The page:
Hospital’s new heart centre opens

Sunnybrook's cardiac units see about 7,000 patients each year

Sunnybrook Health Sciences Centre has completed a $25 million redesign for its Schulich Heart Centre, which will see improved facilities from both an aesthetic and functional standpoint.

The centre, which serves about 7,000 patients annually, took about three years to redesign, said the hospital’s chief of the Schulich Heart Program, Dr. Bradley Strauss.

The project saw the Dr. Brian W. Gilbert Cardiac Care Unit, the Cardiac Short-Stay Unit, and the E and G and P and L Odette Family Cardiac Inpatient Unit all renovated.

The main piece is the cardiac care unit, which will feature 12 acute care beds in private rooms. Strauss said he believes the old care unit dated back to the 1960s.

“Sunnybrook had a very old coronary care unit,” he said. “It was in terrible shape, it was dark, poorly lit, there was no patient privacy, and the rooms were just separated by a little curtain.”

The new state of the art facility goes a long way in creating a more pleasant atmosphere for patients because it’s brighter and provides more privacy.

“The really sick patients coming in with heart attacks were staying in what was really just a terrible physical place,” Strauss said. “So that’s been modernized unbelievably … I don’t think you can find a more beautiful coronary care unit anywhere.”

In addition to the aesthetic upgrade, each room now has its own nursing station, whereas previously there was a central nursing station for each unit.

“Now the nurses actually sit outside the room in between two patients, and they’re much physically closer to the patients,” Strauss said. “So it’s actually (improving) the way the nursing is being delivered.”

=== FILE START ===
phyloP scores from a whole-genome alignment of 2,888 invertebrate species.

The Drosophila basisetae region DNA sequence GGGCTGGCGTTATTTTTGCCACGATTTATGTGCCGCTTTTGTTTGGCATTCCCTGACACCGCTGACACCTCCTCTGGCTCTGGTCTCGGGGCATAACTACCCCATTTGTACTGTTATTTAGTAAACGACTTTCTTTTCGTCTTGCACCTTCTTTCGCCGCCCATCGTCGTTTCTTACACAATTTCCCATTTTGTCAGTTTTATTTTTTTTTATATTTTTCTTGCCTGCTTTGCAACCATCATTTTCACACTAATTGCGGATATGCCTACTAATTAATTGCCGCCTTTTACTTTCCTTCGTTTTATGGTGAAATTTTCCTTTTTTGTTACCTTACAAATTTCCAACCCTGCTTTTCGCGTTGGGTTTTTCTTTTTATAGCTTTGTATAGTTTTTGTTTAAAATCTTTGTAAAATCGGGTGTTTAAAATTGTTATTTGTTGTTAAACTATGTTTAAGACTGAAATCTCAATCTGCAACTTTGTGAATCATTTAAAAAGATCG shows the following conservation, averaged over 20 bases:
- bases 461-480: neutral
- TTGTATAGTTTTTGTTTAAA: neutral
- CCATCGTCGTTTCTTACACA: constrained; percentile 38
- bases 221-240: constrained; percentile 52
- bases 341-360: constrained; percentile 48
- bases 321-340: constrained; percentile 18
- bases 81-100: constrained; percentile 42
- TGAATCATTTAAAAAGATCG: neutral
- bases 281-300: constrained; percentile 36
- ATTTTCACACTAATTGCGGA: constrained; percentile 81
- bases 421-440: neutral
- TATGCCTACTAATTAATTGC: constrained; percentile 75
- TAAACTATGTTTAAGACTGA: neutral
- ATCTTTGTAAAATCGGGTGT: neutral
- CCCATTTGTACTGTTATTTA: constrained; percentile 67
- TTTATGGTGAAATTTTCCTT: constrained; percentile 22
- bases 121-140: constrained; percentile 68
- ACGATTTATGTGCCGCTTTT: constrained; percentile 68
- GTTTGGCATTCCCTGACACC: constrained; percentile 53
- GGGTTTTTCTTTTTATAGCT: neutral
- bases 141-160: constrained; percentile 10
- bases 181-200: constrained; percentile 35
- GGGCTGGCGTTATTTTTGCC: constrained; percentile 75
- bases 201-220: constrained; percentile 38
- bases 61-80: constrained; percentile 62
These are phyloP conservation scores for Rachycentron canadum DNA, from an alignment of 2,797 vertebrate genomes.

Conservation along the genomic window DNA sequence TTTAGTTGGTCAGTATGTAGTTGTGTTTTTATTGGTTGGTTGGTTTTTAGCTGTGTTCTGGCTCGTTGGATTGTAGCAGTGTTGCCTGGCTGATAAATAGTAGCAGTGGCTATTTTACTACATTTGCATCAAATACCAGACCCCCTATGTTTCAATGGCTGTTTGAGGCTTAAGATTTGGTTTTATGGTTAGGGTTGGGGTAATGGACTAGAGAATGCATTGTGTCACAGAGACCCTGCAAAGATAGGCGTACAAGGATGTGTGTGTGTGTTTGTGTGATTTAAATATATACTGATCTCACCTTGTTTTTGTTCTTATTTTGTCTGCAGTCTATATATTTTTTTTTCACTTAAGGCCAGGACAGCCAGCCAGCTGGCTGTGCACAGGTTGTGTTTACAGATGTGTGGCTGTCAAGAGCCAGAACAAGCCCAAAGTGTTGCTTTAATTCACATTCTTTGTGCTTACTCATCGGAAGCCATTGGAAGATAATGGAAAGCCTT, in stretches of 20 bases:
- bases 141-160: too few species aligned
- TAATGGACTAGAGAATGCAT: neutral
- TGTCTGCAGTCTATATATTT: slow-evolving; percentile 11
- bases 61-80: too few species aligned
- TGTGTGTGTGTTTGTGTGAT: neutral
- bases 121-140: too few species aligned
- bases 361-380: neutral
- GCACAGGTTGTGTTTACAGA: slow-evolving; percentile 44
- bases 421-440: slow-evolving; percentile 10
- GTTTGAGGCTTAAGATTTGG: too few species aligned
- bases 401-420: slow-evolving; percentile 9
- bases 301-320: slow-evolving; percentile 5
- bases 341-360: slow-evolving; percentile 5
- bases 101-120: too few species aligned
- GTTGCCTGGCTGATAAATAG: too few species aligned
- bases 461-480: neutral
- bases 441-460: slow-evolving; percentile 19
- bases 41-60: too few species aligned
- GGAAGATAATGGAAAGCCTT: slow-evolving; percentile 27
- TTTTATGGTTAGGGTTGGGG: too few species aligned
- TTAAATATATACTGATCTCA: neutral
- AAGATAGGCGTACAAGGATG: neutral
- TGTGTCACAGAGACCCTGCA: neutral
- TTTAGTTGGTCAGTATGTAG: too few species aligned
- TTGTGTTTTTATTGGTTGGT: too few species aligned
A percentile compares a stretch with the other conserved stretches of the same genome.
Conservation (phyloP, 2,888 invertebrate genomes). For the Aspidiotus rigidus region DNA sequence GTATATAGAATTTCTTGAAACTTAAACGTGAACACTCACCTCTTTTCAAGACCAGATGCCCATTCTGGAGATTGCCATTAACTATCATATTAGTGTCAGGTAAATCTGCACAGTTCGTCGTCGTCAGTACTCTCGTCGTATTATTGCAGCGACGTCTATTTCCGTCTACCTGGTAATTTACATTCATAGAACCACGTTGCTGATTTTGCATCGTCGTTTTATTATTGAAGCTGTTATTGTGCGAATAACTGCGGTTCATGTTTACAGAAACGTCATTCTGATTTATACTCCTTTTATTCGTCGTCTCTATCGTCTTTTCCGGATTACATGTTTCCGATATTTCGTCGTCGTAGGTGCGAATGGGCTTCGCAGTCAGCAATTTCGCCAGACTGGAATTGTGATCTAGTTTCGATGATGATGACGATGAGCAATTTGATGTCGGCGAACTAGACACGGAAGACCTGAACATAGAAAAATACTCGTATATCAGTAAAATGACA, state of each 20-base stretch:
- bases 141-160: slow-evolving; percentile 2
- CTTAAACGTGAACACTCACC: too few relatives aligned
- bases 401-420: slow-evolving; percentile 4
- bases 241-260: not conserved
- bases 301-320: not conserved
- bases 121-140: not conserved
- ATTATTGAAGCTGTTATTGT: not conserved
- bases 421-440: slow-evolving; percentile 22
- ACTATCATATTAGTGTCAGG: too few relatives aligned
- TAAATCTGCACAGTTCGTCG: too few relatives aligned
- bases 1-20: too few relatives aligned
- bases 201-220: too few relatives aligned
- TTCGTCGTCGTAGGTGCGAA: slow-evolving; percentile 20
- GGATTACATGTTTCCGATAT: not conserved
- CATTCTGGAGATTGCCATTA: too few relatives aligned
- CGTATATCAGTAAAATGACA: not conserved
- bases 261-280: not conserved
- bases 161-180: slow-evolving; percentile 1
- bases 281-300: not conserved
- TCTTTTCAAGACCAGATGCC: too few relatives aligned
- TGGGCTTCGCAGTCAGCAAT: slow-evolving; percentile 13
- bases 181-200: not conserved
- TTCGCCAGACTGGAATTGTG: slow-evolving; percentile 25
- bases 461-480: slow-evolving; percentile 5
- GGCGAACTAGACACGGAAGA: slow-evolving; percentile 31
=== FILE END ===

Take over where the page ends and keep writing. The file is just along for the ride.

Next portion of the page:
The new 12-bed short stay unit, located in the space formerly occupied by the old coronary care unit, has been completely redesigned.

“When you walk in there, you don’t even recognize it,” Strauss said. “It’s totally reconfigured and now has some light in there.”

Strauss said the ambiance of a health care facility is not something to be overlooked.

“For delivering health care, it makes a world difference when it’s done in a place that’s comfortable for the patients … the experience for everyone is enhanced.”

The redesign also creates significantly more working space. The private rooms have more room for equipment like balloon pumps and pacemakers.

“We can deliver a lot more patient activities at the bedside,” Strauss said. “In the past there was not much room to really even take care of those patients because it was so crowded.”

The redesign wouldn’t have been possible without donations from the community, including a $10 million contribution from Seymour Schulich, the centre’s namesake.

“A lot of people put in really incredible amounts of support and money to help build it,” Strauss said. “It’s their hospital, and they share in creating the right type of hospital for their care.”

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Posted: Dec 19 2011 3:40 pm
Filed in: Health & Wellness
Edition: Toronto